Invoices are sent via email and paid via digital money transfers. Physical goods are labeled with barcodes or GPS trackers and tracked at every stage. Operation managers have complete visibility into the location and status of each item in their pipeline.
Technology enables the use of virtual fleets. Using technology to connect with and hire independent contractors in real-time, an operations manager can instantly hire to daily needs. This allows them to acquire resources for what is truly required for that day. There are no excess costs of retaining unneeded fleet members on slow days or experiencing transit delays if internal resources are unable to keep up with high-volume days.
Having a strong informational flow, aided by advanced software solutions, can provide a competitive advantage. With the increased amount of information about each step of the journey, savvy professionals can spot trends, make adjustments, and save their companies time and money.
The future of supply chain management
Both the physical and information flows of supply chain management will continue to benefit from strong technology support over the coming years.
Machine learning and AI systems will improve forecasting and modeling. Inventory orders will become more exact, reducing waste, overstock, and the need for lengthy warehousing. Technology will help reduce the number of dead-head miles, or miles without freight, but ensuring more efficient routing.
The physical flow of goods will also be directly impacted. The warehousing and manufacturing fields have already seen incredible transformations from the introduction of automation.
Industrial automation has been common since the 1970s, with many manufacturing tasks now being handled by machines. Improvements in manufacturing technology will continue to make the process faster and more efficient.
More recently, warehousing has also seen a surge in innovation. Automated mobile robots transport inventory throughout the warehouse. Pick and pack robots prepare shipments. Automated processes are more efficient and reduce the need for human labor.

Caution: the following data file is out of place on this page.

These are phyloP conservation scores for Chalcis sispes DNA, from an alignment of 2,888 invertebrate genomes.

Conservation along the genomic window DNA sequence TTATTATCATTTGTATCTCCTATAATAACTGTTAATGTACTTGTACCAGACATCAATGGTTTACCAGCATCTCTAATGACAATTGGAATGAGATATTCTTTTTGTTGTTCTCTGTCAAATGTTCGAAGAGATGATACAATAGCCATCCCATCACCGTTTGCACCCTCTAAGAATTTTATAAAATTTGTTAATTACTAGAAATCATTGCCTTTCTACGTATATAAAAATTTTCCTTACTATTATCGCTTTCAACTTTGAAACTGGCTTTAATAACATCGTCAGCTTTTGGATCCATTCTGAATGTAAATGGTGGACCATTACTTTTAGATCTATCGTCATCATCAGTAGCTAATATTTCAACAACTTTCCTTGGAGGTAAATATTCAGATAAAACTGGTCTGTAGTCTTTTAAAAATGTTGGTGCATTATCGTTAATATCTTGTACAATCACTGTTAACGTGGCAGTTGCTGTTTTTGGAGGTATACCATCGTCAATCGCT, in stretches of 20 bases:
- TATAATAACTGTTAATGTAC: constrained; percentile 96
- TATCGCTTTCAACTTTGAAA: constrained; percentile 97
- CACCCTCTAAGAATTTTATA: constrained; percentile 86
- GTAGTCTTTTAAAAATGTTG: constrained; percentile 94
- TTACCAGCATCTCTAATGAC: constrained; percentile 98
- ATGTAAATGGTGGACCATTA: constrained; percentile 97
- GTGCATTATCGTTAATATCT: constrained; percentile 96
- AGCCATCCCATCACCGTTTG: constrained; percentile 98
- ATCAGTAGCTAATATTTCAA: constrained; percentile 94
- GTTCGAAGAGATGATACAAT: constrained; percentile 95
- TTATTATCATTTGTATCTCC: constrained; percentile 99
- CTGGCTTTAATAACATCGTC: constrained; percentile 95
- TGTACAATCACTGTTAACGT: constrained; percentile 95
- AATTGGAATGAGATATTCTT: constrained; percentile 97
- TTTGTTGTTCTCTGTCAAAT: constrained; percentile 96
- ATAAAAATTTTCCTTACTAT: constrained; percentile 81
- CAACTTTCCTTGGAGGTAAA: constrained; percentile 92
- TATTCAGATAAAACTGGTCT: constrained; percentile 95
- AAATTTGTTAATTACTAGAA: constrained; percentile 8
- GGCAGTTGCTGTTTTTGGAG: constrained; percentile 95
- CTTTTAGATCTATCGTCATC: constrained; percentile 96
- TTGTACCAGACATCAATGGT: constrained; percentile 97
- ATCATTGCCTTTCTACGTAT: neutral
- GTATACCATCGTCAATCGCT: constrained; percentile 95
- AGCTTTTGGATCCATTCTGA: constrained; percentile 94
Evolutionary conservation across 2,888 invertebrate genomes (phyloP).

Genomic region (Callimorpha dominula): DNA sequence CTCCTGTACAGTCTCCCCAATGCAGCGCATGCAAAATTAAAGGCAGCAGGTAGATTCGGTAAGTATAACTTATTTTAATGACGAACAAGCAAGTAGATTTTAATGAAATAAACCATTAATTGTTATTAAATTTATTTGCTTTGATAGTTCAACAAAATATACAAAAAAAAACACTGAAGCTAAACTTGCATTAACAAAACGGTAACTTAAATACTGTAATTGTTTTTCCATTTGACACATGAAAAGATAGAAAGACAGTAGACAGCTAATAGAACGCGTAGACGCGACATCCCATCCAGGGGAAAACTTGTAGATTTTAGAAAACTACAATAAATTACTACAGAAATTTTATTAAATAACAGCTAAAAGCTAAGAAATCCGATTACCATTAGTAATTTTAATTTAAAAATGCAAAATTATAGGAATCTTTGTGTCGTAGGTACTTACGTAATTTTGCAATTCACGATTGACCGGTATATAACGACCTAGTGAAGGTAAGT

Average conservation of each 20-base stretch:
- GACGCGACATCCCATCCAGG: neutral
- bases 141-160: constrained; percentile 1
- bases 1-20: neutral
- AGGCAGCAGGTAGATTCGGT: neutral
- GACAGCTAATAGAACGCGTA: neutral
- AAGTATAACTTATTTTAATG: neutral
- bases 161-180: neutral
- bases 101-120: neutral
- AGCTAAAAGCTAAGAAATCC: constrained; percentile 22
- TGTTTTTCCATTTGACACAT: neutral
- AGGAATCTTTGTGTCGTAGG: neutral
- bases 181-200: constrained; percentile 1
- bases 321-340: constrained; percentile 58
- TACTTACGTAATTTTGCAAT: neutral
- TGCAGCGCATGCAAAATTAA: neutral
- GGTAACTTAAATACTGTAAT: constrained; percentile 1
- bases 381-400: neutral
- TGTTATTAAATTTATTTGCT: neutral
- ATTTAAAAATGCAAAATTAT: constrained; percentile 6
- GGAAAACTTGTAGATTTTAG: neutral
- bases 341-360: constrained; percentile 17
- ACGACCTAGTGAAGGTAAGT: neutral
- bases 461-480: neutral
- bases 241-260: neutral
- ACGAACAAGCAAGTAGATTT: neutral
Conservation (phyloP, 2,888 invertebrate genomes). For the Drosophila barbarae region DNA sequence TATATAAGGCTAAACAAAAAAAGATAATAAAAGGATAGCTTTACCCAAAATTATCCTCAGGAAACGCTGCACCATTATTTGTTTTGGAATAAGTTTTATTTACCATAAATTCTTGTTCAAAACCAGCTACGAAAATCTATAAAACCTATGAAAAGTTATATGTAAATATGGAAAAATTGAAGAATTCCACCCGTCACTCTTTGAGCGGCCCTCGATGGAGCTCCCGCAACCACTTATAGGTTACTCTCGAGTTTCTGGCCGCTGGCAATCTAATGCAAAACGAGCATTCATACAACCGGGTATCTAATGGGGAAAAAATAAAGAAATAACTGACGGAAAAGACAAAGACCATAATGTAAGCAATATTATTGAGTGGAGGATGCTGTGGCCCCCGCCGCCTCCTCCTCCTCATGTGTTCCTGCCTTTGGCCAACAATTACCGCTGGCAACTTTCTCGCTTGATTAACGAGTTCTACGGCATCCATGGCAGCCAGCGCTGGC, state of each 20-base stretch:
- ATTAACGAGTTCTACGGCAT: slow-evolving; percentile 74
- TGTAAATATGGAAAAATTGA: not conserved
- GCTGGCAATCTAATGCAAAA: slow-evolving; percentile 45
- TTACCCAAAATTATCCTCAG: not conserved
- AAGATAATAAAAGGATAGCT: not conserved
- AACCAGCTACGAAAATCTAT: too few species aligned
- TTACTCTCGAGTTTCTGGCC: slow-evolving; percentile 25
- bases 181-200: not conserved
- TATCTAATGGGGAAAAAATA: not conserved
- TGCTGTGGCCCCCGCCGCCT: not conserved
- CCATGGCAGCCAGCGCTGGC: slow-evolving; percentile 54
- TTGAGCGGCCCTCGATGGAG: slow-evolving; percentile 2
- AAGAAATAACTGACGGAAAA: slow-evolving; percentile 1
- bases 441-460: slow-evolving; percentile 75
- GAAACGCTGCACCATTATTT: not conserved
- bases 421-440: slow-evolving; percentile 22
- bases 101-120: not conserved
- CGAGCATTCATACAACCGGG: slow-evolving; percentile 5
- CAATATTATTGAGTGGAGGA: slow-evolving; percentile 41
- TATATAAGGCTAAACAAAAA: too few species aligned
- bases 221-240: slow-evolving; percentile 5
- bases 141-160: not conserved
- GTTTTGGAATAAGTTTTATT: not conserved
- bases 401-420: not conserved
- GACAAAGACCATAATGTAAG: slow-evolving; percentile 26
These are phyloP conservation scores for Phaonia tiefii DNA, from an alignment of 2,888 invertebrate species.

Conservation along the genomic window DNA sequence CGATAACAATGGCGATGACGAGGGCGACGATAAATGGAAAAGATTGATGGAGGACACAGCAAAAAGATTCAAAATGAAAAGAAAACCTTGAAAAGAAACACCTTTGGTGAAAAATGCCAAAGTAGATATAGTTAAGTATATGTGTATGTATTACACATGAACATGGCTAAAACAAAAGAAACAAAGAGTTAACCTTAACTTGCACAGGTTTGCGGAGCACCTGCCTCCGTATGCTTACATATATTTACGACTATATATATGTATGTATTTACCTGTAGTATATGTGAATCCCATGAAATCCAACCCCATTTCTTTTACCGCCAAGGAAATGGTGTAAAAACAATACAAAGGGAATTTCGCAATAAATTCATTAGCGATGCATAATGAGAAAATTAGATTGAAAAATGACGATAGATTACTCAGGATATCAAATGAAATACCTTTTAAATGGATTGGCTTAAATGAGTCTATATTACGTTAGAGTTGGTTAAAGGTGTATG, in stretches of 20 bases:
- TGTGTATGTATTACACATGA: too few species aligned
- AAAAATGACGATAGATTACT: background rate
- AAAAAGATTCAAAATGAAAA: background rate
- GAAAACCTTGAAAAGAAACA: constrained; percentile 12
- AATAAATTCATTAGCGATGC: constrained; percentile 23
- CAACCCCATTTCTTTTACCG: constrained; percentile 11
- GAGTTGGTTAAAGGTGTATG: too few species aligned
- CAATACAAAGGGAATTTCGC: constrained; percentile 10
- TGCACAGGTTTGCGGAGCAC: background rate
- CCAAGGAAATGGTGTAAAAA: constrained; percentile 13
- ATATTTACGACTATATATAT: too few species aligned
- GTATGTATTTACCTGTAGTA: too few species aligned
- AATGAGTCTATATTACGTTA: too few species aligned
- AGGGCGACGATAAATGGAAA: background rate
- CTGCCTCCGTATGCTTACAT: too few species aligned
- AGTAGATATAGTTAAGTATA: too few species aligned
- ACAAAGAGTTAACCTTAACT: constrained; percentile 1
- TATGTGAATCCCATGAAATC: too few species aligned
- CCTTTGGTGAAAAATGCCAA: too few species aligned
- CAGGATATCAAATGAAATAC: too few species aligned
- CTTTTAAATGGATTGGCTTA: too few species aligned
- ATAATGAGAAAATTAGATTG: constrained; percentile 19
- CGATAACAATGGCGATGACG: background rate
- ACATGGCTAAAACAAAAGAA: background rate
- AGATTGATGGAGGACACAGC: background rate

The retailer JD.com recently created a fully automated warehouse in China. A warehouse of that size would typically require 400 to 500 workers to manage. The JD.com warehouse has just five human employees who serve to oversee and service the robots. One day, they hope to automate those roles too.
The transportation industry will see a similar revolution as self-driving vehicles begin rolling out. Many industry experts predict that self-driving trucks will be on the road before self-driving cars. Daimler, Waymo (a subsidiary of Google), Tesla, and numerous other companies have committed incredible amounts of time, talent and resources toward meeting this goal.
Expect to see self-driving trucks transporting inventory on long-haul routes on highways within the next decade. Highway driving is simpler than city streets, which feature a myriad of distractions and obstacles.
If you found this information helpful, you may also enjoy these other GoShare articles.
- What is First Mile and Last Mile Delivery?
- New Technology in Last Mile Delivery
- What is Last Mile Delivery?
- Last Mile Delivery and Logistics on Demand for Your Business
- How Technology is Driving Rising Customer Expectations
- How Small Businesses Can Compete With Amazon
- Advice for Small Businesses in 2020
GoShare for Businesses
GoShare is an on-demand logistics provider. Our network of local delivery professionals acts as a virtual fleet for businesses looking to transport goods. With a large selection of vehicles, GoShare is an ideal solution for local transportation projects, including first mile, middle mile, and last mile deliveries. To learn more about GoShare’s services, contact our business development team.